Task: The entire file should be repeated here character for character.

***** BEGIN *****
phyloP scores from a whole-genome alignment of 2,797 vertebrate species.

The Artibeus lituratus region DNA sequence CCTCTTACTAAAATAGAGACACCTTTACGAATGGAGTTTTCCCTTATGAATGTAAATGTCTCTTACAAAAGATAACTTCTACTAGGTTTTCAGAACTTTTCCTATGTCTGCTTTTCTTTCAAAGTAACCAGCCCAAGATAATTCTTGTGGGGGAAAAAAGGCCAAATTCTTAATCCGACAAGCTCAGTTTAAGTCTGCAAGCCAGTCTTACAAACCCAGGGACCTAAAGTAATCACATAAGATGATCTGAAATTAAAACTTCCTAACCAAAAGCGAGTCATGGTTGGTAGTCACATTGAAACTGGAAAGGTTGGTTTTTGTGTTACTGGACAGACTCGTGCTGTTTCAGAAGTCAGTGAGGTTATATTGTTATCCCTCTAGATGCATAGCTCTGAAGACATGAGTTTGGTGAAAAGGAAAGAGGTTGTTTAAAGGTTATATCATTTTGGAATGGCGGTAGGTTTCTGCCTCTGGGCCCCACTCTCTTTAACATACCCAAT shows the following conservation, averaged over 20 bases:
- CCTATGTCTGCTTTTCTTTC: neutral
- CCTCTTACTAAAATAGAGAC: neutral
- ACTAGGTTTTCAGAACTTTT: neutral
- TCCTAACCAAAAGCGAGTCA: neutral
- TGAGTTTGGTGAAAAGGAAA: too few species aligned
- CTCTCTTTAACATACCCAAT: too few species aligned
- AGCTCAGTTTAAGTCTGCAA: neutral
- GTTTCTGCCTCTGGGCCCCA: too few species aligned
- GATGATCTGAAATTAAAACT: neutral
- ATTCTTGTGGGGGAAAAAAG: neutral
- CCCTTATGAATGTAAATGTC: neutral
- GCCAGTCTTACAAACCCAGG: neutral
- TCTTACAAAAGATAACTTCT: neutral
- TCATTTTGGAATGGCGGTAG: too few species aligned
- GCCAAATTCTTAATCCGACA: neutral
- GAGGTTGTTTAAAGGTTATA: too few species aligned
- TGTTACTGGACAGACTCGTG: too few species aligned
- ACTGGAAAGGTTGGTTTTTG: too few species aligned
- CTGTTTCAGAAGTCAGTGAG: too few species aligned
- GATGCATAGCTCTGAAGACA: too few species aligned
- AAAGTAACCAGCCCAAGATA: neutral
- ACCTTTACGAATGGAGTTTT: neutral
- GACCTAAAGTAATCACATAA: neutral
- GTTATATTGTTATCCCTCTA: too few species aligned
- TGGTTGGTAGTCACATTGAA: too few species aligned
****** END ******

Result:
phyloP scores from a whole-genome alignment of 2,797 vertebrate species.

The Artibeus lituratus region DNA sequence CCTCTTACTAAAATAGAGACACCTTTACGAATGGAGTTTTCCCTTATGAATGTAAATGTCTCTTACAAAAGATAACTTCTACTAGGTTTTCAGAACTTTTCCTATGTCTGCTTTTCTTTCAAAGTAACCAGCCCAAGATAATTCTTGTGGGGGAAAAAAGGCCAAATTCTTAATCCGACAAGCTCAGTTTAAGTCTGCAAGCCAGTCTTACAAACCCAGGGACCTAAAGTAATCACATAAGATGATCTGAAATTAAAACTTCCTAACCAAAAGCGAGTCATGGTTGGTAGTCACATTGAAACTGGAAAGGTTGGTTTTTGTGTTACTGGACAGACTCGTGCTGTTTCAGAAGTCAGTGAGGTTATATTGTTATCCCTCTAGATGCATAGCTCTGAAGACATGAGTTTGGTGAAAAGGAAAGAGGTTGTTTAAAGGTTATATCATTTTGGAATGGCGGTAGGTTTCTGCCTCTGGGCCCCACTCTCTTTAACATACCCAAT shows the following conservation, averaged over 20 bases:
- CCTATGTCTGCTTTTCTTTC: neutral
- CCTCTTACTAAAATAGAGAC: neutral
- ACTAGGTTTTCAGAACTTTT: neutral
- TCCTAACCAAAAGCGAGTCA: neutral
- TGAGTTTGGTGAAAAGGAAA: too few species aligned
- CTCTCTTTAACATACCCAAT: too few species aligned
- AGCTCAGTTTAAGTCTGCAA: neutral
- GTTTCTGCCTCTGGGCCCCA: too few species aligned
- GATGATCTGAAATTAAAACT: neutral
- ATTCTTGTGGGGGAAAAAAG: neutral
- CCCTTATGAATGTAAATGTC: neutral
- GCCAGTCTTACAAACCCAGG: neutral
- TCTTACAAAAGATAACTTCT: neutral
- TCATTTTGGAATGGCGGTAG: too few species aligned
- GCCAAATTCTTAATCCGACA: neutral
- GAGGTTGTTTAAAGGTTATA: too few species aligned
- TGTTACTGGACAGACTCGTG: too few species aligned
- ACTGGAAAGGTTGGTTTTTG: too few species aligned
- CTGTTTCAGAAGTCAGTGAG: too few species aligned
- GATGCATAGCTCTGAAGACA: too few species aligned
- AAAGTAACCAGCCCAAGATA: neutral
- ACCTTTACGAATGGAGTTTT: neutral
- GACCTAAAGTAATCACATAA: neutral
- GTTATATTGTTATCCCTCTA: too few species aligned
- TGGTTGGTAGTCACATTGAA: too few species aligned